January 10, 2017
Two UW professors win Presidential Early Career Award for Scientists and Engineers
Two University of Washington professors have received the 2017 Presidential Early Career Award for Scientists and Engineers, the highest honor given by the U.S. government to early career scientists and engineers.
Emily Fox, associate professor of statistics and of computer science and engineering and Amazon Professor of Machine Learning, and Catherine Karr, professor of pediatrics in the UW School of Medicine and of environmental and occupational health sciences in the UW School of Public Health, were among the 102 recipients announced by the White House this week.
Awardees are selected for their “pursuit of innovative research at the frontiers of science and technology and their commitment to community service as demonstrated through scientific leadership, public education or community outreach,” according to a White House release.
Fox was nominated by the National Science Foundation “for her groundbreaking work in large-scale Bayesian modeling and computational approaches to time series and longitudinal data analysis, and for outstanding research and mentoring of women in computer science and statistics.”
Her machine learning research has been applied in a wide range of domains, including neuroscience, finance and econometrics, human motion and social networks. Some of her latest projects include analyzing functional connectivity networks in the brain from neuroimaging data, modeling highly localized house price indices in collaboration with Zillow and developing a novel statistical framework for analyzing sparse social network data.
Fox is also an adjunct associate professor of electrical engineering and a data science fellow of the eScience institute.
Karr, who was nominated by the U.S. Department of Health and Human Services, uses a community engaged approach to research focusing on environmental contaminants and pediatric respiratory health — including asthma, the health of farmworker children and global children’s environmental health.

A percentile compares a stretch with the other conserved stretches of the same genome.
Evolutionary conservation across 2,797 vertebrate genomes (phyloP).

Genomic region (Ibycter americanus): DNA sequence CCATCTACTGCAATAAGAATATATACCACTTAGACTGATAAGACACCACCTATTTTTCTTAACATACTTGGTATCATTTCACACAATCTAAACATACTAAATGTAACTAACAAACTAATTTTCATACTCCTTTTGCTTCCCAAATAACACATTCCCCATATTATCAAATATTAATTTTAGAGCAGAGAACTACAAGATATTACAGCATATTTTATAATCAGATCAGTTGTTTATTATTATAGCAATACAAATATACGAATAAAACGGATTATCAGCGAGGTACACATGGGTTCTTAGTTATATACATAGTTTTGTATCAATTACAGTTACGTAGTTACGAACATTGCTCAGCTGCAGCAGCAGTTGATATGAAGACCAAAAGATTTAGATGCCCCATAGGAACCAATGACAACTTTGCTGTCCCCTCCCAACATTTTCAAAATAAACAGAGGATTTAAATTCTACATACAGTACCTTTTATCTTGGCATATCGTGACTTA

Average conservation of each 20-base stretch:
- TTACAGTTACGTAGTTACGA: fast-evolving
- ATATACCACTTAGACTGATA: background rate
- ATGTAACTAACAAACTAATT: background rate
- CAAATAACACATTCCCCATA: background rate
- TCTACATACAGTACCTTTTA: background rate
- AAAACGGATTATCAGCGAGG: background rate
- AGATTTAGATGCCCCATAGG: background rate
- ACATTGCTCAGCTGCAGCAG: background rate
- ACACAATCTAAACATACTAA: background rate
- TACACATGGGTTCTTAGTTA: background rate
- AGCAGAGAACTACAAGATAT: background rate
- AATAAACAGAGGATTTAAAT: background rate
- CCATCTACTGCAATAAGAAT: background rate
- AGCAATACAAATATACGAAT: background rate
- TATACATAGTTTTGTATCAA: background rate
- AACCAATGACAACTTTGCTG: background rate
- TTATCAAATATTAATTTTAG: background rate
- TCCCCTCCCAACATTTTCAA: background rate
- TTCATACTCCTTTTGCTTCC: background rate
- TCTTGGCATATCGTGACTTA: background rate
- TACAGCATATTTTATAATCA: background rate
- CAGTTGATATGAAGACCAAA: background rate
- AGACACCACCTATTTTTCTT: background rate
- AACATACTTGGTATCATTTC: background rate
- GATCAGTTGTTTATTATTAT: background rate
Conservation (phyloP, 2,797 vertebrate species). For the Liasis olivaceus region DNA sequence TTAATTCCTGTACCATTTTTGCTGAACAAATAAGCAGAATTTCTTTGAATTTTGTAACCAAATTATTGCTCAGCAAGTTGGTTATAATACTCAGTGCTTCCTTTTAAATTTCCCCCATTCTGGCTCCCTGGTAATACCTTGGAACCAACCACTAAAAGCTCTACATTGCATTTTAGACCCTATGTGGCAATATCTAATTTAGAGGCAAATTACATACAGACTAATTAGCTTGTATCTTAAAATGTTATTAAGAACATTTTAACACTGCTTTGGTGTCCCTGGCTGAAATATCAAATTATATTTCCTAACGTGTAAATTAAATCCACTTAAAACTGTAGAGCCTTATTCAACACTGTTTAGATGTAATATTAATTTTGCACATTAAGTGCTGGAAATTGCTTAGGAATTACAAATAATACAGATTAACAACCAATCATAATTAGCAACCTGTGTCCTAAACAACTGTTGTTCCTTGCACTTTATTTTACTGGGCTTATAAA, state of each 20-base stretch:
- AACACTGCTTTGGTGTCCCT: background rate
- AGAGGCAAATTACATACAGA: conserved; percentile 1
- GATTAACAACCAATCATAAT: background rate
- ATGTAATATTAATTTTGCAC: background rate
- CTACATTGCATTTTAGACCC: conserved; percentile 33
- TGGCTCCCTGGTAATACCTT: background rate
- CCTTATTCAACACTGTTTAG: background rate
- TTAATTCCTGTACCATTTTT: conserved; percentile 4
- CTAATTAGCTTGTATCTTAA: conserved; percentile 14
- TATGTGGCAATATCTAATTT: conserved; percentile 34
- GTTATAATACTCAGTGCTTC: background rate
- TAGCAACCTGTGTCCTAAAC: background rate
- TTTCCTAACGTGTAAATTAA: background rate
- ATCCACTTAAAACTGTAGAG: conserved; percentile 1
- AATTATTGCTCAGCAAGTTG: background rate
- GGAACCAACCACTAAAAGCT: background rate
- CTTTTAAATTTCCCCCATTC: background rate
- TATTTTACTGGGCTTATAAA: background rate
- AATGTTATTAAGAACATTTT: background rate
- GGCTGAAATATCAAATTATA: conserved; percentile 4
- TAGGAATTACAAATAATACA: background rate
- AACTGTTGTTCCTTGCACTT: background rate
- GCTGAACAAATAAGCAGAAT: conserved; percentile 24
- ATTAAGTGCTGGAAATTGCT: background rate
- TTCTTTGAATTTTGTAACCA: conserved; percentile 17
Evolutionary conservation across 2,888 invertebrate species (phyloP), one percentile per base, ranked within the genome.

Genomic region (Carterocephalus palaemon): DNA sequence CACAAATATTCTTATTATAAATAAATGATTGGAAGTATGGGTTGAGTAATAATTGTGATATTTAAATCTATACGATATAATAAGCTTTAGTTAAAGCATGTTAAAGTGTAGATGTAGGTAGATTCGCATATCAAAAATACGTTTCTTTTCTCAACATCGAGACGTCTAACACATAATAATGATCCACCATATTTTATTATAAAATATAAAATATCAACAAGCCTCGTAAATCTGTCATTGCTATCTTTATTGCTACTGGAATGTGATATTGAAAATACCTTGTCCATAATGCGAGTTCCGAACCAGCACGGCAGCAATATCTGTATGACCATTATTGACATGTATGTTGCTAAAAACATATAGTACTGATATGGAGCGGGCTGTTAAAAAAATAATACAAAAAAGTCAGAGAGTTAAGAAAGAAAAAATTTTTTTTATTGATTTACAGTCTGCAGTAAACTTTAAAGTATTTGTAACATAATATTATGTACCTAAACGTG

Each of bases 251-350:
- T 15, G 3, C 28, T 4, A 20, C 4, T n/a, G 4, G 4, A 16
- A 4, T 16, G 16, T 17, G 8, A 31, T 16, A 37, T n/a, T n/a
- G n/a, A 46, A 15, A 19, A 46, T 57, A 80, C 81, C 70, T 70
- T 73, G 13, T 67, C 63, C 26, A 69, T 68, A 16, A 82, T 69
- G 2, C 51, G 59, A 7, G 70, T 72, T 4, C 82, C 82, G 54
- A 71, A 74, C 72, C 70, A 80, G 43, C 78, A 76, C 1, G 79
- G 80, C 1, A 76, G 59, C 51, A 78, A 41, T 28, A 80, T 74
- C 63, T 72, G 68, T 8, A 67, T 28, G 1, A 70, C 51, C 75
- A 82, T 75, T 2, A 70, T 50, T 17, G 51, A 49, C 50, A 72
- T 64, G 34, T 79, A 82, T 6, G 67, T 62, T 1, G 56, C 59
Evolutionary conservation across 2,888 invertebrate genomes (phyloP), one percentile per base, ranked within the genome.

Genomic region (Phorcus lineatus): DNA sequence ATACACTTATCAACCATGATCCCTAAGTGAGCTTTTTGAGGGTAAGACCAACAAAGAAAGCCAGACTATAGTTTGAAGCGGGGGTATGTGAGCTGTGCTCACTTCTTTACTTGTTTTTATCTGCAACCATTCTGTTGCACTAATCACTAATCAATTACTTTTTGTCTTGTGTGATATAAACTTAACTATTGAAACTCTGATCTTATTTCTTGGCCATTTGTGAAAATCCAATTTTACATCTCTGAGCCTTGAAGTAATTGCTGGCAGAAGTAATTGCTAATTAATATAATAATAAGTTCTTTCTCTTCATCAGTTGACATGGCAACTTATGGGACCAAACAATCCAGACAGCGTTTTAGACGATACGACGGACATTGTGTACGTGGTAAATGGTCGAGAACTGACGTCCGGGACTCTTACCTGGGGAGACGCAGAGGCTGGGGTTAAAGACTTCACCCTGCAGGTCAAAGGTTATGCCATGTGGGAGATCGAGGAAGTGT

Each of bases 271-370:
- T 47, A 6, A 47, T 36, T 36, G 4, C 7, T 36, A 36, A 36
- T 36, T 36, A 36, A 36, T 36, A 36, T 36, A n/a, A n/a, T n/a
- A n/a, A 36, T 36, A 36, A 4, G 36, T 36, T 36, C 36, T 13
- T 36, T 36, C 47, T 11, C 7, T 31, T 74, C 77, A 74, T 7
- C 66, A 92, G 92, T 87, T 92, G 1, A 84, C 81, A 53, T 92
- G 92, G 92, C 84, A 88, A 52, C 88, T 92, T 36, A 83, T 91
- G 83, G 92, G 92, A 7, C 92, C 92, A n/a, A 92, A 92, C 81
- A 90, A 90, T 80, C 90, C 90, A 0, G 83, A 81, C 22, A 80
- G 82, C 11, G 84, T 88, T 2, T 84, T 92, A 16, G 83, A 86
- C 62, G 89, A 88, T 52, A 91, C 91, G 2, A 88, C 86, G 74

Recent projects include working with Native American and Latino communities in the Yakima Valley to develop low-cost air pollution sensors aimed at reducing wood smoke exposure, conducting an intervention trial among Yakima youth with asthma to evaluate the effectiveness of home air cleaners and investigating how exposure to environmental factors from conception through early childhood influences the health of children and adolescents.
Karr, also an adjunct professor of epidemiology, directs the Northwest Pediatric Environmental Health Specialty Unit, a regional consultation and education service. She also cares for patients and teaches resident physicians at the Pediatric Care Center at UW Medical Center-Roosevelt.
More than a dozen federal departments or agencies nominate young scientists and engineers from across the country whose “early accomplishments show the greatest promise for assuring America’s preeminence in science and engineering and contributing to the awarding agencies’ missions.” The final awards, first established by President Bill Clinton in 1996, are coordinated by the Office of Science and Technology Policy within the Executive Office of the President.
“I congratulate these outstanding scientists and engineers on their impactful work,” President Barack Obama said in a statement. “These innovators are working to help keep the United States on the cutting edge, showing that federal investments in science lead to advancements that expand our knowledge of the world around us and contribute to our economy.”